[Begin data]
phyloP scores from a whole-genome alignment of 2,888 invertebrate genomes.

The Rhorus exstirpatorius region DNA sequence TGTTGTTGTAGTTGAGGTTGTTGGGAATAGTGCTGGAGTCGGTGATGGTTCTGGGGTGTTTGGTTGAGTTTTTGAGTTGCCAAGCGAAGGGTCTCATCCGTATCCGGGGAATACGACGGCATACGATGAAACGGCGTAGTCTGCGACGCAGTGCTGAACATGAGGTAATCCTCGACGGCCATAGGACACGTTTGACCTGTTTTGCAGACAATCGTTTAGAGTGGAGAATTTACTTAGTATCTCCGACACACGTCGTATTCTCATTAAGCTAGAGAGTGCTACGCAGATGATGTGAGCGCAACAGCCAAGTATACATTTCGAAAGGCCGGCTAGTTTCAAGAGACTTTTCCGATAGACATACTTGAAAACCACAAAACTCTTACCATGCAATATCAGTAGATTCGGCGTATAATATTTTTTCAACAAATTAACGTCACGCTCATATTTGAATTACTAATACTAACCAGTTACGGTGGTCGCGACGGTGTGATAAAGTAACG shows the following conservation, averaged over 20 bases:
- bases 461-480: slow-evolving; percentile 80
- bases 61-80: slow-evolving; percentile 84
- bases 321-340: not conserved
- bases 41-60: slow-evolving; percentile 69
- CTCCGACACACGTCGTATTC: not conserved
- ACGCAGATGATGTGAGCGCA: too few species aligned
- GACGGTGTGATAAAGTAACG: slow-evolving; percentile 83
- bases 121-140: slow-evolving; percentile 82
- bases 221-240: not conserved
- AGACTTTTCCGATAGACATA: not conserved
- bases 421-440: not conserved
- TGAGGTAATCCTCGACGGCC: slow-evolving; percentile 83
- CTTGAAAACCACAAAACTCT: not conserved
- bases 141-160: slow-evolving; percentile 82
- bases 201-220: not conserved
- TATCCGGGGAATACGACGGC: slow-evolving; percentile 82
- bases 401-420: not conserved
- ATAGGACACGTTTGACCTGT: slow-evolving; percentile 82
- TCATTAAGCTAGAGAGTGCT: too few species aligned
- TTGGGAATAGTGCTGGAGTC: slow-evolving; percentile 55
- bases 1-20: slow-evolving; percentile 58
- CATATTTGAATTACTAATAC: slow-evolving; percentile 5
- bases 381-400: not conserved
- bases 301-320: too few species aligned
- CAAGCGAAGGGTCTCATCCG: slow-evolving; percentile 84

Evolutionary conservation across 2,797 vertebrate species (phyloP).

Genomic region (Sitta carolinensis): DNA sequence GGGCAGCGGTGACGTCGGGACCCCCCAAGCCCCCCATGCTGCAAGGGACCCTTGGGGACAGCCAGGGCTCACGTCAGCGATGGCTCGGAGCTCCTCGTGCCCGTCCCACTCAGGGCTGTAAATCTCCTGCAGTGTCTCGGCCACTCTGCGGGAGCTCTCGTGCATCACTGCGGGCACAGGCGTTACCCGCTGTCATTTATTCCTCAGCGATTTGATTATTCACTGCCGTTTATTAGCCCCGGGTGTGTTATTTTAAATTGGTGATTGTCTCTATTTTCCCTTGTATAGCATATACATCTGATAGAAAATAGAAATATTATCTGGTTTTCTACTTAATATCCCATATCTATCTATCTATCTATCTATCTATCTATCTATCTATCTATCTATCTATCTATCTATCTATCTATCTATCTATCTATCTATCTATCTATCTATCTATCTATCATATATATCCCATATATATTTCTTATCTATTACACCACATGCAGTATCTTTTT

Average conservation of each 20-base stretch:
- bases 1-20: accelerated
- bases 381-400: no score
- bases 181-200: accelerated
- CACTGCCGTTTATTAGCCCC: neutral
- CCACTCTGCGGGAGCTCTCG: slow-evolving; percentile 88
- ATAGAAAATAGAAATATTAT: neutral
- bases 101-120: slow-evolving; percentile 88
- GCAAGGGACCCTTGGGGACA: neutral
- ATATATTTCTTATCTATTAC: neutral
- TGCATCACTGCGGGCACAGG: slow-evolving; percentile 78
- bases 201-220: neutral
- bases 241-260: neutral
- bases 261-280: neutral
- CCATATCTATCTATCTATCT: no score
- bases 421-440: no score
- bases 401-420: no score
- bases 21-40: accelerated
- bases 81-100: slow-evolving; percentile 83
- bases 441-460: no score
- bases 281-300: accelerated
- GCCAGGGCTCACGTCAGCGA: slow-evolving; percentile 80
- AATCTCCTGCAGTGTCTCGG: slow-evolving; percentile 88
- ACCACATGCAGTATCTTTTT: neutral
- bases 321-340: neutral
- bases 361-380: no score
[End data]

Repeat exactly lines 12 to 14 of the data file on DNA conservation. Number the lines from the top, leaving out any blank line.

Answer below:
- AGACTTTTCCGATAGACATA: not conserved
- bases 421-440: not conserved
- TGAGGTAATCCTCGACGGCC: slow-evolving; percentile 83